The beautiful thing is that the farm land is on the property of Costell’s new home.
“I had been looking for a house and kept thinking ‘if only I could find a place to grow food’, because we don’t have enough growers right now and I’ve got plenty of young kids interested in and wanting to farm, and the whole community gardening thing is coming along. So I thought ‘why not combine my rent with a place where I can grow stuff’? It just made sense,” she said of her ‘ah-ha’ moment.
She began asking around and was told to call a man named Perry Clark, founder and president of T.R.Y.
“Three days later I go to church and we have a gathering. We’re getting to know each other and finding out how we can do great things together, and who’s sitting across from me but this man who hands me a business card named Perry Clark,” Costell said.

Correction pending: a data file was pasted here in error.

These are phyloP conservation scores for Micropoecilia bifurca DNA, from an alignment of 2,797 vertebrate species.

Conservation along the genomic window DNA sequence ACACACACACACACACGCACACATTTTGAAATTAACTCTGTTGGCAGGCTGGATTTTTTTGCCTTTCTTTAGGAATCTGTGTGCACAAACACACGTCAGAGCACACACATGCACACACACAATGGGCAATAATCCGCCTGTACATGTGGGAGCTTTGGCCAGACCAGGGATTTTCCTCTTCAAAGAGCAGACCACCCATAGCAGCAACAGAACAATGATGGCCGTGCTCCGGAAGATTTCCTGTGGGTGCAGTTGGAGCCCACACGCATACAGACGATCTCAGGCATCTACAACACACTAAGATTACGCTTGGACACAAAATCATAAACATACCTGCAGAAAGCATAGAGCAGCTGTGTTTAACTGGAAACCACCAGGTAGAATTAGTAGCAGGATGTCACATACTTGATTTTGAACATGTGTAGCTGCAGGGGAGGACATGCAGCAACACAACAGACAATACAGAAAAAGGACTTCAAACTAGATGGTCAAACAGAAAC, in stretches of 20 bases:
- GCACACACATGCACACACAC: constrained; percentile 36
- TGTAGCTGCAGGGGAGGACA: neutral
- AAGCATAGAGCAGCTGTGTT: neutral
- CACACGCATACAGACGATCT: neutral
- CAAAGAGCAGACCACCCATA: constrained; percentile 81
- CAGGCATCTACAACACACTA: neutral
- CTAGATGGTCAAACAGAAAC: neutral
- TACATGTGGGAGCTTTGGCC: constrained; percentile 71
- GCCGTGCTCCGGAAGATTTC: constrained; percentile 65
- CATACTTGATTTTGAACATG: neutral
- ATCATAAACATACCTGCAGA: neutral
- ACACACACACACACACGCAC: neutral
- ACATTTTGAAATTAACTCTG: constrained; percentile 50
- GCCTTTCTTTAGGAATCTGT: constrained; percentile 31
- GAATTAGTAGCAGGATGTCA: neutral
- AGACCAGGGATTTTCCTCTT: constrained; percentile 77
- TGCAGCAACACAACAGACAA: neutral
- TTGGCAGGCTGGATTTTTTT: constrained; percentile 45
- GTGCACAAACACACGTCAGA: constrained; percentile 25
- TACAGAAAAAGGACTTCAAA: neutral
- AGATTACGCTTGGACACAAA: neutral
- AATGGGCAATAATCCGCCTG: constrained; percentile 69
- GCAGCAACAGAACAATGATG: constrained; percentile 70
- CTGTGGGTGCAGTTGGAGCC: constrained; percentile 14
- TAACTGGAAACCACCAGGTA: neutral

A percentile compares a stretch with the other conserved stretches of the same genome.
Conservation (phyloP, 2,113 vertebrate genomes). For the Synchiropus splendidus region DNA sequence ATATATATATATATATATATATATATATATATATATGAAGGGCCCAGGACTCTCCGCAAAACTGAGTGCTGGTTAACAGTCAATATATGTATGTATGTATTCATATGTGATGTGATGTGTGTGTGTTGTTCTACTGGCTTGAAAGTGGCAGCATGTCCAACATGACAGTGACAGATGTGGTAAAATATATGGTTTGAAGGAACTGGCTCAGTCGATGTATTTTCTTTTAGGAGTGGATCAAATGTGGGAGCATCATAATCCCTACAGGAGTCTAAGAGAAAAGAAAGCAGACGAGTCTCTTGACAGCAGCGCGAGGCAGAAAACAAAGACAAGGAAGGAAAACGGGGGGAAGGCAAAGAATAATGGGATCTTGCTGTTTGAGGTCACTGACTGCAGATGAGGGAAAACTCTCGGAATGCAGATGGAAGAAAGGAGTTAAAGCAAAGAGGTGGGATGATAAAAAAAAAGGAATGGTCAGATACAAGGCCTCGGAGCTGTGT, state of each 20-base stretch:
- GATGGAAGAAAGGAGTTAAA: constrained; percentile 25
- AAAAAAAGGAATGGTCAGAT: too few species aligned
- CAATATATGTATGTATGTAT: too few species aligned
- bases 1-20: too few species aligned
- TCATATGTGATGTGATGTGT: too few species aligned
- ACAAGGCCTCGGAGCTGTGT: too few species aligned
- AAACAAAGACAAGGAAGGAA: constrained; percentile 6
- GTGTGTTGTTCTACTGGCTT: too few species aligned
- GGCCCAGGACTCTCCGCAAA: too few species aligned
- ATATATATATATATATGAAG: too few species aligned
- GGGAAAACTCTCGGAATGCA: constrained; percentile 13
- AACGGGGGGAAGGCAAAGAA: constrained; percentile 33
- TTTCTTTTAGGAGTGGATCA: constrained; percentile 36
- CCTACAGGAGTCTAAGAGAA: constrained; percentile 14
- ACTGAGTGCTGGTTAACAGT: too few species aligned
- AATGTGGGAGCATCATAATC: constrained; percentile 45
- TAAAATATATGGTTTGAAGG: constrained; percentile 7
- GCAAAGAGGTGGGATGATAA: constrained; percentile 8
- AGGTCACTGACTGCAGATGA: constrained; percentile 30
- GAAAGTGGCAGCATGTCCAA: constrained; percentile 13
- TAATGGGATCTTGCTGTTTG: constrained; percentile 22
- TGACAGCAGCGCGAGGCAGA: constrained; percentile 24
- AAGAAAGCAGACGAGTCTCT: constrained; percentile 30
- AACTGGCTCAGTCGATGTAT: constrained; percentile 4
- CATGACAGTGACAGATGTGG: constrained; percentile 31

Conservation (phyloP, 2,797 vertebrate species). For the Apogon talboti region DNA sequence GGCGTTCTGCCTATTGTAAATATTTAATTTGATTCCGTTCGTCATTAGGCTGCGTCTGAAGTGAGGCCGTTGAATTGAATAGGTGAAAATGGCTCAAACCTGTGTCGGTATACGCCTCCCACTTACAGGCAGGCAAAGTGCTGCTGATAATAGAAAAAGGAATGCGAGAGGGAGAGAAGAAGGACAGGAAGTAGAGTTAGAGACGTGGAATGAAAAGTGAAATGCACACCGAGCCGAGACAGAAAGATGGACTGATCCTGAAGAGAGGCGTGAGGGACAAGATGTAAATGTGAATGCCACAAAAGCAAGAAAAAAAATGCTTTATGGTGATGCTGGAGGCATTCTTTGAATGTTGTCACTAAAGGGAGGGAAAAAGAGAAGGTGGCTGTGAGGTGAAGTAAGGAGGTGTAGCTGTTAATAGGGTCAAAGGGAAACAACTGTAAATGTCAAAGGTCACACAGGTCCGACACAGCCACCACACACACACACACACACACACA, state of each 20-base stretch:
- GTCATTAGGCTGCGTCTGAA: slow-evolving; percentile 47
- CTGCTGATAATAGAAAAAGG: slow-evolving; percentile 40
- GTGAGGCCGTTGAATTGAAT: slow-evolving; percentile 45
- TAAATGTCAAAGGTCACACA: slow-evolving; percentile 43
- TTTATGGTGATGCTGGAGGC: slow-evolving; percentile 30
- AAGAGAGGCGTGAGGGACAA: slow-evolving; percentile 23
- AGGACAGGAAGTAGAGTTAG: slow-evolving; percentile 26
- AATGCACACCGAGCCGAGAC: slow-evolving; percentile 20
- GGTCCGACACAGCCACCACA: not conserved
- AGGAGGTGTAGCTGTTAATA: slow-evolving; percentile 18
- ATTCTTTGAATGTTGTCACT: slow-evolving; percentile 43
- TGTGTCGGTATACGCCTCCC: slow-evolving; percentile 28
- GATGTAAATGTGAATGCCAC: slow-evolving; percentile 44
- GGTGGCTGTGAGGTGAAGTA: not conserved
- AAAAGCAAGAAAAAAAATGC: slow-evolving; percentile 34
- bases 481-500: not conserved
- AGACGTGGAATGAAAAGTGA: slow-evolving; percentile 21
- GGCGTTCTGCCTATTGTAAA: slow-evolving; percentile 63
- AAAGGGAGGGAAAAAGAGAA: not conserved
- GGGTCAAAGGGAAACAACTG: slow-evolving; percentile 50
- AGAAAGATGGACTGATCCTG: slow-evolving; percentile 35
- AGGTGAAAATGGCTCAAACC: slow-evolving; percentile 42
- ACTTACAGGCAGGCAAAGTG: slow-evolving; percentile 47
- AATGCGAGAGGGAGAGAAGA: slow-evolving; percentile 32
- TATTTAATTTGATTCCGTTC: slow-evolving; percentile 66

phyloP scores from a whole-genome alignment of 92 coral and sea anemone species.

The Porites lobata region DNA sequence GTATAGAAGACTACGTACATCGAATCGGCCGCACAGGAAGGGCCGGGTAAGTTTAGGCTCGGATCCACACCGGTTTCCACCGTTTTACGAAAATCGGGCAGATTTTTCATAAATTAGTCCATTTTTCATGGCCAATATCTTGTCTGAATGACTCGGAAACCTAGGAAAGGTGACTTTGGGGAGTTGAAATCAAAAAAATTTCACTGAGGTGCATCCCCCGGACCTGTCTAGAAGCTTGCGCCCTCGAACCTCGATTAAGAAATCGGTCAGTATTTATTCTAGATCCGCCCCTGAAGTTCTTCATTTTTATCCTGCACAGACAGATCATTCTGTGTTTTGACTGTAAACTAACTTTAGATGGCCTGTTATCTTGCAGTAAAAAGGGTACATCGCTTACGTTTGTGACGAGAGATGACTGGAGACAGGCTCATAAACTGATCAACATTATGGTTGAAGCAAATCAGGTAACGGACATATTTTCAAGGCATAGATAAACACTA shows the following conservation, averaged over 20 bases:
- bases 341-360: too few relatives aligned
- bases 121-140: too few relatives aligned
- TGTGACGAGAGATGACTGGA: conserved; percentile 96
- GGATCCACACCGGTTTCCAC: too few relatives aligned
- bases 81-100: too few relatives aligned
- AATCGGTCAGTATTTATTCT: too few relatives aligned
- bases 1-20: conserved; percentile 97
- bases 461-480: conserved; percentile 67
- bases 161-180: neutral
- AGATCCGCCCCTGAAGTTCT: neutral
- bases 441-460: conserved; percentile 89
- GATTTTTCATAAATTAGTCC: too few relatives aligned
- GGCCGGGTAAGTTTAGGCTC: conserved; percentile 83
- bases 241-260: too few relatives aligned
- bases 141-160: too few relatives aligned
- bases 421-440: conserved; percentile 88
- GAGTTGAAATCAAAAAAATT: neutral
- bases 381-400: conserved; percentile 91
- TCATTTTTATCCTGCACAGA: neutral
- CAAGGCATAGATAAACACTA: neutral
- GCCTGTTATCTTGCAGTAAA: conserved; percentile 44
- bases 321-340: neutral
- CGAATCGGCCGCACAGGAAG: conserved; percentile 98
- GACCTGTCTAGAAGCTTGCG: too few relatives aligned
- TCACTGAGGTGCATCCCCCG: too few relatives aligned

“So I asked him if he had anything available and he said ‘yeah, East Crosier.’ You always know God is in it when things click like that,” she continued. So, here she is now, starting her farm on T.R.Y. property, and rehabbing a once vacant home.
“It’s a small world. It’s about people we know, community, and building and doing great things together,” Costell smiled.
T.R.Y. employs, houses and has created a working system for men coming out of jail and prison, and is now opening their doors to women. The “T.R.Y. Guys” which the men are referred to, showed up in their truck and got busy digging. It was truly a great community effort put on by those from all walks of life. What started out looking like a normal yard quickly began to change as the horses began plowing the earth.
“It makes sense because what’s wrong with inner city and poverty is they don’t have enough healthy food and lifestyles, so re-entry, not having healthy food and lifestyles, going to prison, obesity…all of it has to do with the health of the inner city,” Steve Wewer, Chief Operating Officer of T.R.Y., said.
“A lot of things can be conquered with food and love. It’s beautiful,” Costell said.